<p>Then they decide which 7 or 8 to invite for a campus visit. From there, they determine which lucky 3 get fellowships while the others can decide if they want to pay for the program or just decline the offer.</p>

<p>3 out of 80. And these are seriously exceptional candidates. So I suggest looking into a MA or post-bac. PM WilliamC, he's our resident Classics person.</p>

<p>Speak of the devil... ;-)</p>

<p>All of the above is correct. Direct admission from undergrad to Classics/Classical Archaeology/Art History PhD programs is UNBELIEVABLY competitive. As indicated, you MUST have that 3.0 GPA or you won't even get by the Graduate School stage.</p>

<p>TMP's comments about UofM are spot on. We were told the exact same thing in the Post Bac program here at Penn. To elaborate slightly, our advisor said:
Latin & Greek: minimum 3 years/2 years, arranged either way. Typical is 4/3 or even more since a very large number of undergrads come in at the upper level of Latin as freshmen. A surprising number come in at intermediate Greek as well. Penn has actually added 4xx level language courses to accomodate the number of students who run through all the "traditional upper level" 3xx courses. Taking the comp course in one of the ancient languages will look very good.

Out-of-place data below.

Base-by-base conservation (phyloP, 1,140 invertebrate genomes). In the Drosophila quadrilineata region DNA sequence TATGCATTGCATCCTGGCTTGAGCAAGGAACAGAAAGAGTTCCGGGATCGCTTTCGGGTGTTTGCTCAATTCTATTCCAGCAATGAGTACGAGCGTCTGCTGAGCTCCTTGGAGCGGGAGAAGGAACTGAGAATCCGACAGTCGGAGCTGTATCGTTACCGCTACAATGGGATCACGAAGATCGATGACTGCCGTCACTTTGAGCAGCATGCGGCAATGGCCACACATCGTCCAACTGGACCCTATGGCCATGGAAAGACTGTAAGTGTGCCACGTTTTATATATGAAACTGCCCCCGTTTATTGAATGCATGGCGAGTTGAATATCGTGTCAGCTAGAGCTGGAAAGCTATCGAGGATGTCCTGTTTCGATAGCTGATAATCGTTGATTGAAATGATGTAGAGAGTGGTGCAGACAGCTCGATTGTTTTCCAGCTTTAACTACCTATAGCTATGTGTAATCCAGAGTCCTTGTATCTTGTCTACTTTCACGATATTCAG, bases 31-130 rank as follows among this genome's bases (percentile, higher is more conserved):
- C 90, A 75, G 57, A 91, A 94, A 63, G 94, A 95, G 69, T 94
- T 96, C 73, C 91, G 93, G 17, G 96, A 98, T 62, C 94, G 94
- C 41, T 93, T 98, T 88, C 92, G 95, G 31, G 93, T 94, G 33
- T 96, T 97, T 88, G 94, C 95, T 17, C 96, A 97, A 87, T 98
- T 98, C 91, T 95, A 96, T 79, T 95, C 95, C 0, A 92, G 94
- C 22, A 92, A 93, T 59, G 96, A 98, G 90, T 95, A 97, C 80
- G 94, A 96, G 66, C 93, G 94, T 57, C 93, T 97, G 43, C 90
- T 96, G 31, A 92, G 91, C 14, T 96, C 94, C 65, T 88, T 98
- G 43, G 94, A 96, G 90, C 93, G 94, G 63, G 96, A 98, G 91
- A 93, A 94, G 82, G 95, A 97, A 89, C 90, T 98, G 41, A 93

Modern Research Language: 3 or 4 semesters. Make it German. A Summer intensive program is perfect (equivalent of 4 semesters)</p>

<p>How to get there: </p>

<p>Do your best to get as much ancient language preparation as possible - at LEAST 3/2. If you don't have the modern language do not bother to apply to any PhD programs. Instead pick a couple masters programs that look good (i.e. explicitly state they will admit you without the modern language) as well as a 2 or 3 post-bacs. Find a summer intensive course for the modern language and crush it. Get the second modern language during your post-bac or masters year(s)</p>